ARLINGTON, Texas — Joe Maddon is rarely at a loss for words and thus almost always ready with an answer. And that’s what’s going to make the 2019 season so strange. The Cubs’ manager is going to be one of two things by mid-October — employed or unemployed —but there’s no way he can tell you which right now. Nor will he be able to tell you in September.
This is a man whose teams have won 387 regular-season games combined over the past four seasons, so this might seem beyond strange. But Cubs president Theo Epstein, displeased with the team’s wild-card playoff loss last year, wants better results out of his manager. He has made it clear that there will be no contract talks with his sure-to-be Hall of Fame skipper during the season. That’s baseball code for “win or else.’’
So brace yourself for a weird undercurrent starting Thursday, when the Cubs open the season on the road against the Rangers. That undercurrent will be there if the club gets off to a rough start. It will be there if the Cubs are battling for first place in what figures to be a very tough National League Central. And it will be there if they’re running away with the division. The only result that matters is how the Cubs do in the playoffs, so what we’re about to witness (or endure, take your pick) is a regular season of waiting and wondering.
Is this going to be the longest swan song in recorded history, a 162-game farewell for Maddon? When he signals to the bullpen five times a game, will each of them serve as a wave goodbye?
Or will this season end up being Joe’s greatest achievement yet?
There’s still a feeling of unreality attached to all of it. Have we really reached this tipping point with Maddon? Are we really here? It’s still hard to believe that a man who won a World Series for the Cubs, something no manager since Frank Chance had done, is in danger of being cast aside the way Lee Elia, Don Baylor and Dale Sveum were.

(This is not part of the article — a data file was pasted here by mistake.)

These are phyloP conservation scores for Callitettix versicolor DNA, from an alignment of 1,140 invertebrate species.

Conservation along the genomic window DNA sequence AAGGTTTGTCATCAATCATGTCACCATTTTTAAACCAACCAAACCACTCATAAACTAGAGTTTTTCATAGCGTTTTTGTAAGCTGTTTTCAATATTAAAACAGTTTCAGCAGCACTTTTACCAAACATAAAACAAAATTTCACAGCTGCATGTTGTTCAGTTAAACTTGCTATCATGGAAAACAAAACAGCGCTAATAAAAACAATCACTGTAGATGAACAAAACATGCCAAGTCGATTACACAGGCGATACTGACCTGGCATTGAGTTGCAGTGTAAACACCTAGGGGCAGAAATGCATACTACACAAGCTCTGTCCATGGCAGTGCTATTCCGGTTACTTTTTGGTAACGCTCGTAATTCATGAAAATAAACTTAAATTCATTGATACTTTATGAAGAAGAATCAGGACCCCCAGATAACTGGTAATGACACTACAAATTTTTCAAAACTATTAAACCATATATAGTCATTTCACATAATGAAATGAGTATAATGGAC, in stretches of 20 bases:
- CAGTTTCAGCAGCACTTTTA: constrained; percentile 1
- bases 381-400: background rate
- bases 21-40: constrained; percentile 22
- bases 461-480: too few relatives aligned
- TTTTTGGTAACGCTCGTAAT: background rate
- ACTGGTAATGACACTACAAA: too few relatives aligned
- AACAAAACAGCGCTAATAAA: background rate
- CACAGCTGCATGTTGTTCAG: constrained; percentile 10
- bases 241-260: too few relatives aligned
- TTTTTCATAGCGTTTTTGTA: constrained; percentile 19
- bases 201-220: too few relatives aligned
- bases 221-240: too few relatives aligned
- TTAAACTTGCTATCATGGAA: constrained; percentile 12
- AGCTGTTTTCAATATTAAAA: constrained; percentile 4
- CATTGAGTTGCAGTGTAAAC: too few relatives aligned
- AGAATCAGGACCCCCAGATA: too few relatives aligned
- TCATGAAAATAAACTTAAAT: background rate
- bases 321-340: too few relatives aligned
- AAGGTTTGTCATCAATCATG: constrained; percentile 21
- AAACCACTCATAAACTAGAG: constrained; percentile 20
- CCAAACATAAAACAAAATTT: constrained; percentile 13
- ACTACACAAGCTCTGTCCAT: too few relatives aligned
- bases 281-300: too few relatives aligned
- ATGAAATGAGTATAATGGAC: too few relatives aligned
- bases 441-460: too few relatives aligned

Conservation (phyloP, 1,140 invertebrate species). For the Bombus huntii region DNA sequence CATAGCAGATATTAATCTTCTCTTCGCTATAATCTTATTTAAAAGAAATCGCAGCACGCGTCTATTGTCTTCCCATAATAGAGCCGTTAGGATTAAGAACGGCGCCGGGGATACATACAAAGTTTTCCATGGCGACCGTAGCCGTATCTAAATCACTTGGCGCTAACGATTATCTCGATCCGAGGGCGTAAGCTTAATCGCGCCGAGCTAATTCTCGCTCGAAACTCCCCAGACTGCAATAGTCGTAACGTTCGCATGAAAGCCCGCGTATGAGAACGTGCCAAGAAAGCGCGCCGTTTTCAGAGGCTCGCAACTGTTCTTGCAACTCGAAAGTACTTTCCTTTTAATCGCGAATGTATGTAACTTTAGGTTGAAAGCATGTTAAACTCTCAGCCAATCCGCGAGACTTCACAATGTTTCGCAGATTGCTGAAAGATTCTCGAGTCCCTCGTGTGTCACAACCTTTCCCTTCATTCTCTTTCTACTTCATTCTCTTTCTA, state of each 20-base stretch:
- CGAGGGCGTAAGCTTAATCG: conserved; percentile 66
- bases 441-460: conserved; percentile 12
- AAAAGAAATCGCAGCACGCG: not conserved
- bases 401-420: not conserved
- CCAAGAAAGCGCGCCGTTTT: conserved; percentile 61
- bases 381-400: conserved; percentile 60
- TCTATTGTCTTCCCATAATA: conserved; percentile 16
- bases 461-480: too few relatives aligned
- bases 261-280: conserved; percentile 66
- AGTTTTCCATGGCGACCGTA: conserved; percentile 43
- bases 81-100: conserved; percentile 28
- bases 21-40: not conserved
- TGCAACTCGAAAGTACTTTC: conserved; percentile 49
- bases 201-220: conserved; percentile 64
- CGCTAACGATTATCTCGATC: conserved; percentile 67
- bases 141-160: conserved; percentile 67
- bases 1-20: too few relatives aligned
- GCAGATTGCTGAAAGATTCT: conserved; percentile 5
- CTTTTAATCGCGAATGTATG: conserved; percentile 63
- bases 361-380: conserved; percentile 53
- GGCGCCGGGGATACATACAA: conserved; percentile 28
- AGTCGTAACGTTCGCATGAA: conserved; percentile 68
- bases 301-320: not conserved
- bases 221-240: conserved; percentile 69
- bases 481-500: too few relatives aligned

But that’s exactly where we are, if Epstein’s “season of reckoning” message is real. I haven’t known Theo to be flippant on subjects of import, so it’s best to assume that the talk is as real as the fresh grass and the red, white and blue bunting of Opening Day. Maddon will be on the spot from Day 1.
He’s a victim of his and his team’s success, which is a bizarre statement, given how bad the organization had been for so long. But once you’ve tasted something good, you want that good something again. That’s called human nature, and it explains all sorts of things in life, both positive and negative. The Cubs want more World Series titles, plural, and if Maddon can’t do it with the championship window still open, maybe somebody else can.
He hasn’t worn out his welcome in Chicago. Yes, his profile has become oversized, especially in an era in which front offices are starting to make decisions on strategy and lineups. I don’t believe Cubs fans go to games to watch him manage. I don’t believe they buy tickets to watch him march from the dugout to the mound six times a game. Yet he gets more attention than any player.
But is Maddon the problem? The answer is no, but the question is a naïve one. He wasn’t the reason Yu Darvish was a huge disappointment last season, any more than he was the reason Kris Bryant’s production dropped off. But you can bet that if Darvish and Bryant struggle again with injuries and the team underachieves, Maddon will be looking for another job. That’s how it works sometimes in big-time sports.
Epstein is in this for championships. So is Maddon. The guess here is that it will take a minimum of a World Series appearance this season for the manager to keep his job. Epstein wouldn’t have characterized it as being a pivotal year for all involved if he wasn’t expecting greatness.
It will be interesting to see how Maddon deals with life if his team struggles and if questions about his status become a regular occurrence at news conferences. Will Joe Cool be able to stay true to his groovy vibes?
But then there’s the brighter side: What if he wins a World Series this season? It might end up being his biggest accomplishment. Heresy, you say? The 2016 World Series was historic, you scream? Tilt your head and look at it another way. The 2016 team was loaded. This team is talented but has major questions. Maddon was fighting history in 2016. This time, he’s fighting for his job. And if he wins? A huge comeback story.
The pressure is going to be there this season. Every single day. And there won’t be any way to alleviate it until the postseason. So, yeah, get ready for a lot of strange.